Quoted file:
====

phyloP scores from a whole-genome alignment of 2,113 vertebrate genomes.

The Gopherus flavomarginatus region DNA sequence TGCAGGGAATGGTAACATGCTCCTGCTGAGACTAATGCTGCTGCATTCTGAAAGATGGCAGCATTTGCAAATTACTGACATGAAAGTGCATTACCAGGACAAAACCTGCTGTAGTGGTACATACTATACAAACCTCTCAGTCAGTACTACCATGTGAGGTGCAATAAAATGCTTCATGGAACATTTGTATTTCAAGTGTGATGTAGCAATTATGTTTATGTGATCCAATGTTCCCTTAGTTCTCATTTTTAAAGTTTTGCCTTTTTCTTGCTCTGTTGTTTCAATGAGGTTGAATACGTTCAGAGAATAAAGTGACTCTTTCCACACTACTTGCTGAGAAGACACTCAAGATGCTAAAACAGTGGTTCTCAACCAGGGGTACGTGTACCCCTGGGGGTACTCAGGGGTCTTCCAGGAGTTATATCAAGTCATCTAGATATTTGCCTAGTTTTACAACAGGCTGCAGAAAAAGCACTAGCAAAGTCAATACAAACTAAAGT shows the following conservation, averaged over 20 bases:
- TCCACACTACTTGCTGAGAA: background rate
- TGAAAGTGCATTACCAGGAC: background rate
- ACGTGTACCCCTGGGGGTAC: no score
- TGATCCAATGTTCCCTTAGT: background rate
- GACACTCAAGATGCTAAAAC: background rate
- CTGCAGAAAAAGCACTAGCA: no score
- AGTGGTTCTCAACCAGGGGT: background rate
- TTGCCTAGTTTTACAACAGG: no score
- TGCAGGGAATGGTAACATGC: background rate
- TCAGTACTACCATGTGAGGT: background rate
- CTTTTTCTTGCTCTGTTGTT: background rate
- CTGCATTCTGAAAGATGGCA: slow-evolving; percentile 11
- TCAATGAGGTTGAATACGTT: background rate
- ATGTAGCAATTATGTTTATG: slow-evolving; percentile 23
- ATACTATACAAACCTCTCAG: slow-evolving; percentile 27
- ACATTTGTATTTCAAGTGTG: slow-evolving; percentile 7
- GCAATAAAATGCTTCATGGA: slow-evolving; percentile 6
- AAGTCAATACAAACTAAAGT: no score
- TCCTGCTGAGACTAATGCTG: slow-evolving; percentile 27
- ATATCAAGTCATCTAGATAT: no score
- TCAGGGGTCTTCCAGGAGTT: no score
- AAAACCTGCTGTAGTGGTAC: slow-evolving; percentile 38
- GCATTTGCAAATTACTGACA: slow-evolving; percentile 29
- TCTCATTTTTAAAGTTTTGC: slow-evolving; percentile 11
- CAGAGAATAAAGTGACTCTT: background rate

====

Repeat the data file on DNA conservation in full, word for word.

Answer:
phyloP scores from a whole-genome alignment of 2,113 vertebrate genomes.

The Gopherus flavomarginatus region DNA sequence TGCAGGGAATGGTAACATGCTCCTGCTGAGACTAATGCTGCTGCATTCTGAAAGATGGCAGCATTTGCAAATTACTGACATGAAAGTGCATTACCAGGACAAAACCTGCTGTAGTGGTACATACTATACAAACCTCTCAGTCAGTACTACCATGTGAGGTGCAATAAAATGCTTCATGGAACATTTGTATTTCAAGTGTGATGTAGCAATTATGTTTATGTGATCCAATGTTCCCTTAGTTCTCATTTTTAAAGTTTTGCCTTTTTCTTGCTCTGTTGTTTCAATGAGGTTGAATACGTTCAGAGAATAAAGTGACTCTTTCCACACTACTTGCTGAGAAGACACTCAAGATGCTAAAACAGTGGTTCTCAACCAGGGGTACGTGTACCCCTGGGGGTACTCAGGGGTCTTCCAGGAGTTATATCAAGTCATCTAGATATTTGCCTAGTTTTACAACAGGCTGCAGAAAAAGCACTAGCAAAGTCAATACAAACTAAAGT shows the following conservation, averaged over 20 bases:
- TCCACACTACTTGCTGAGAA: background rate
- TGAAAGTGCATTACCAGGAC: background rate
- ACGTGTACCCCTGGGGGTAC: no score
- TGATCCAATGTTCCCTTAGT: background rate
- GACACTCAAGATGCTAAAAC: background rate
- CTGCAGAAAAAGCACTAGCA: no score
- AGTGGTTCTCAACCAGGGGT: background rate
- TTGCCTAGTTTTACAACAGG: no score
- TGCAGGGAATGGTAACATGC: background rate
- TCAGTACTACCATGTGAGGT: background rate
- CTTTTTCTTGCTCTGTTGTT: background rate
- CTGCATTCTGAAAGATGGCA: slow-evolving; percentile 11
- TCAATGAGGTTGAATACGTT: background rate
- ATGTAGCAATTATGTTTATG: slow-evolving; percentile 23
- ATACTATACAAACCTCTCAG: slow-evolving; percentile 27
- ACATTTGTATTTCAAGTGTG: slow-evolving; percentile 7
- GCAATAAAATGCTTCATGGA: slow-evolving; percentile 6
- AAGTCAATACAAACTAAAGT: no score
- TCCTGCTGAGACTAATGCTG: slow-evolving; percentile 27
- ATATCAAGTCATCTAGATAT: no score
- TCAGGGGTCTTCCAGGAGTT: no score
- AAAACCTGCTGTAGTGGTAC: slow-evolving; percentile 38
- GCATTTGCAAATTACTGACA: slow-evolving; percentile 29
- TCTCATTTTTAAAGTTTTGC: slow-evolving; percentile 11
- CAGAGAATAAAGTGACTCTT: background rate